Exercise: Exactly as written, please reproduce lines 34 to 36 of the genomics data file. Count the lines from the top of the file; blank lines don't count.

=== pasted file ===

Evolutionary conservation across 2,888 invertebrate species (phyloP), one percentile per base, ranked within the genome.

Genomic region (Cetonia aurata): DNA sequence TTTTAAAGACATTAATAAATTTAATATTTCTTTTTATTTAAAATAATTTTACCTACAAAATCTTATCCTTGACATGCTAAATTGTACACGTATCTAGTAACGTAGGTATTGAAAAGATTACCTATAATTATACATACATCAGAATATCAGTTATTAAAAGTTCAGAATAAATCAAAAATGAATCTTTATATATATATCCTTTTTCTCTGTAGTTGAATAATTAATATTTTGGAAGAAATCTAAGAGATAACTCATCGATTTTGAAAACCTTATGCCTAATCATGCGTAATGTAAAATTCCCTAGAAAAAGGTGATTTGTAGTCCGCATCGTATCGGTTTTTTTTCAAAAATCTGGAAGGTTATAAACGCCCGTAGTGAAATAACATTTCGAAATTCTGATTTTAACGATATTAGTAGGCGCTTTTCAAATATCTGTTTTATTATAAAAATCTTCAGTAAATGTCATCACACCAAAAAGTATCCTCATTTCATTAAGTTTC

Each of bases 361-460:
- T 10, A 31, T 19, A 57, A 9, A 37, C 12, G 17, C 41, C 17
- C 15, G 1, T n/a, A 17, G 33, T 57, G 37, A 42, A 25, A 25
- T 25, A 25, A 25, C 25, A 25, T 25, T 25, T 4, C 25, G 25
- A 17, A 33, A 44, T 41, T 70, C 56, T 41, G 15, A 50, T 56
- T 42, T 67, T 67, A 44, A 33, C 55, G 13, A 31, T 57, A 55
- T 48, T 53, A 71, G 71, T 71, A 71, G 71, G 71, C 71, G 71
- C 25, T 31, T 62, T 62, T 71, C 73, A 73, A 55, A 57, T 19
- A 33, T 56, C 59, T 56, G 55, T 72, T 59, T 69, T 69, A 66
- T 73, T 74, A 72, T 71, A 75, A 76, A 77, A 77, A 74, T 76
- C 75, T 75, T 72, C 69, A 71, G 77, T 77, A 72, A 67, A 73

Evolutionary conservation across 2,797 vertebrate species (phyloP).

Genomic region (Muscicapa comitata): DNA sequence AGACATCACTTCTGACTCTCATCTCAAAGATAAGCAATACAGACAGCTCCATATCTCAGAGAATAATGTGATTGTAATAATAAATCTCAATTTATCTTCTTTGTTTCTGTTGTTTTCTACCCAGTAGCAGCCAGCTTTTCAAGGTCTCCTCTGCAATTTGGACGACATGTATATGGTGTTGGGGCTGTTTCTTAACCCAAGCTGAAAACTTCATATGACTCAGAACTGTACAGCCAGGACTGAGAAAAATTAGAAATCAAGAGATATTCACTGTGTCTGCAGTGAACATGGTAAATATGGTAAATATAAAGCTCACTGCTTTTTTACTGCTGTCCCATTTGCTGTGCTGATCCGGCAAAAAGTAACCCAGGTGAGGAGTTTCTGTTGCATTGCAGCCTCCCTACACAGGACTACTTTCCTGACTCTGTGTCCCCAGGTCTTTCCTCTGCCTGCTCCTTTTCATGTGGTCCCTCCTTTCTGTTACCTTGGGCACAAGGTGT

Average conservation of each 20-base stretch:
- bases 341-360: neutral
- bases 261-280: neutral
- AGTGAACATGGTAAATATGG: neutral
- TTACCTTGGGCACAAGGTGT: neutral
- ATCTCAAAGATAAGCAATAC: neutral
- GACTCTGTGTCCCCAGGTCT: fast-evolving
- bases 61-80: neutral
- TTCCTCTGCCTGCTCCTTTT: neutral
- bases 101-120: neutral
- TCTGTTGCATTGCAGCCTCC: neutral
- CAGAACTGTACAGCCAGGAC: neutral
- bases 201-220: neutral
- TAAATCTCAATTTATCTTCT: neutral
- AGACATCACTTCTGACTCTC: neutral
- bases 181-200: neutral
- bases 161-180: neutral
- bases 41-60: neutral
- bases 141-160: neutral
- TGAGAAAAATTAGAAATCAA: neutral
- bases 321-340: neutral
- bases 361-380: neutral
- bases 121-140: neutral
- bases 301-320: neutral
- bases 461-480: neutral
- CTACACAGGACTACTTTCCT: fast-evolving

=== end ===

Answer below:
- bases 141-160: neutral
- TGAGAAAAATTAGAAATCAA: neutral
- bases 321-340: neutral